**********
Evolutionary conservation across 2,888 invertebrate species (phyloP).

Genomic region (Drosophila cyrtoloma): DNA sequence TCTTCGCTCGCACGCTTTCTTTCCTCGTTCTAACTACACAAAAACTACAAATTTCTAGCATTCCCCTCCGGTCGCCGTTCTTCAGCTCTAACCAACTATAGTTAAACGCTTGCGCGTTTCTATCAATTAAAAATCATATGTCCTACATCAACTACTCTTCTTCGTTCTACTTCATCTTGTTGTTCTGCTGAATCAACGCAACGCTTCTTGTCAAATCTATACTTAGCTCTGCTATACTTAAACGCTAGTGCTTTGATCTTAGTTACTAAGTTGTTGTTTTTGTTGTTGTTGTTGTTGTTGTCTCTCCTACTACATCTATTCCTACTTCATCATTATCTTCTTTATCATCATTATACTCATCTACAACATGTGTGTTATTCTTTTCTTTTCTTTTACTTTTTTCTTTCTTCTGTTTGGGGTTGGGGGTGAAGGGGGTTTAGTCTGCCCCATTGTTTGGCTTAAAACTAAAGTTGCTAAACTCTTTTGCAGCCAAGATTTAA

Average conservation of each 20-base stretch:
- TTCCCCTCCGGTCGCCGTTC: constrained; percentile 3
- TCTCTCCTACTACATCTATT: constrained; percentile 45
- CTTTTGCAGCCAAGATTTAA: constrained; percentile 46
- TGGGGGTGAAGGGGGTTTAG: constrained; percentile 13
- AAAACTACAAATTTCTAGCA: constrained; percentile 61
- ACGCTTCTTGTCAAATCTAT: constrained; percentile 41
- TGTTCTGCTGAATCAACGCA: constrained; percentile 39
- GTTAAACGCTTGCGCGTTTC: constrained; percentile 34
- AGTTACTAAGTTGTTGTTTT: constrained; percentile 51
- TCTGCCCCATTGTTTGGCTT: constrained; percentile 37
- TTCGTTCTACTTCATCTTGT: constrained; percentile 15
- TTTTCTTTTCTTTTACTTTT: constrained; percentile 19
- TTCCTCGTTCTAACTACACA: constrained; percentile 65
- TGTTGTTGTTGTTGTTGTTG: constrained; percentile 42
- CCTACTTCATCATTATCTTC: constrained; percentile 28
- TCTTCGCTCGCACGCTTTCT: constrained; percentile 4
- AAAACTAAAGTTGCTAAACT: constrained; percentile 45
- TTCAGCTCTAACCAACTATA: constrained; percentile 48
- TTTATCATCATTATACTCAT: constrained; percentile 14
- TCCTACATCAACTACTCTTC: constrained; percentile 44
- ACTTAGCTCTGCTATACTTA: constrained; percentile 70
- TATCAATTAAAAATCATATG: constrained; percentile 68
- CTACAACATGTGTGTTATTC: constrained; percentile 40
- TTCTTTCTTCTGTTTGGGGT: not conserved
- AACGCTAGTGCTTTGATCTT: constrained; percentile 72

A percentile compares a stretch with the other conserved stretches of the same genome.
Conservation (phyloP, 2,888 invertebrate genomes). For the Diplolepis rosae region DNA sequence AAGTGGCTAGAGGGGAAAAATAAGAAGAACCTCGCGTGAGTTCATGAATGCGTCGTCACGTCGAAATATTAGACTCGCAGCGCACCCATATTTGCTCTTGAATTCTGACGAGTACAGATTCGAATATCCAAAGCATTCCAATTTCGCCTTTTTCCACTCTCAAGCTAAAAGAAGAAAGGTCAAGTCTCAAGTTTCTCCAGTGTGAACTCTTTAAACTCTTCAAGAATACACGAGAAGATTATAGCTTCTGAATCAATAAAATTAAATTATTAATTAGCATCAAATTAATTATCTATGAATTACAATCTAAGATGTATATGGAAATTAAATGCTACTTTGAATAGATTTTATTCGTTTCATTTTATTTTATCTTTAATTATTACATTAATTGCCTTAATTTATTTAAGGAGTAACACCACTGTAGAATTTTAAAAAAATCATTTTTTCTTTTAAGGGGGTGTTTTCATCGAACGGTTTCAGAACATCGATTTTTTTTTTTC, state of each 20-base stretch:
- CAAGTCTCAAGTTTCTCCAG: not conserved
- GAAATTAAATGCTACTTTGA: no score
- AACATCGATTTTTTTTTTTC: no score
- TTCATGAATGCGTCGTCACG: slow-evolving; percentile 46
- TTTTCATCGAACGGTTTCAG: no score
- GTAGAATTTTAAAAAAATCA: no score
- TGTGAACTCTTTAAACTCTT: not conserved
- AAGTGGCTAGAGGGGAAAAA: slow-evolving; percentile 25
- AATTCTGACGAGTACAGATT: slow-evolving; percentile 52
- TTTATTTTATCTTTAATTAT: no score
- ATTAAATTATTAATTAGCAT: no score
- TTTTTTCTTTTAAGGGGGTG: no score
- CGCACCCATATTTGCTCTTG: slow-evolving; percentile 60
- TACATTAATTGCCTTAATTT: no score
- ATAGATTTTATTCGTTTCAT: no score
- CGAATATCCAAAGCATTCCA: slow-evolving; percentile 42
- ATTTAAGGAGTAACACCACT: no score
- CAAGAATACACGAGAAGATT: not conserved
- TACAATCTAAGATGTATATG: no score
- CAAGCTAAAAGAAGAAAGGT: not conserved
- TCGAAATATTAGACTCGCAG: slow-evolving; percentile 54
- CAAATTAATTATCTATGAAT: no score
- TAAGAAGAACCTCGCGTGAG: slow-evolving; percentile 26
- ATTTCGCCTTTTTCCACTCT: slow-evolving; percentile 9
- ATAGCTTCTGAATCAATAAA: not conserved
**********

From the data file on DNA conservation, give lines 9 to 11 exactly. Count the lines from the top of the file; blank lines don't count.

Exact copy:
- ACGCTTCTTGTCAAATCTAT: constrained; percentile 41
- TGTTCTGCTGAATCAACGCA: constrained; percentile 39
- GTTAAACGCTTGCGCGTTTC: constrained; percentile 34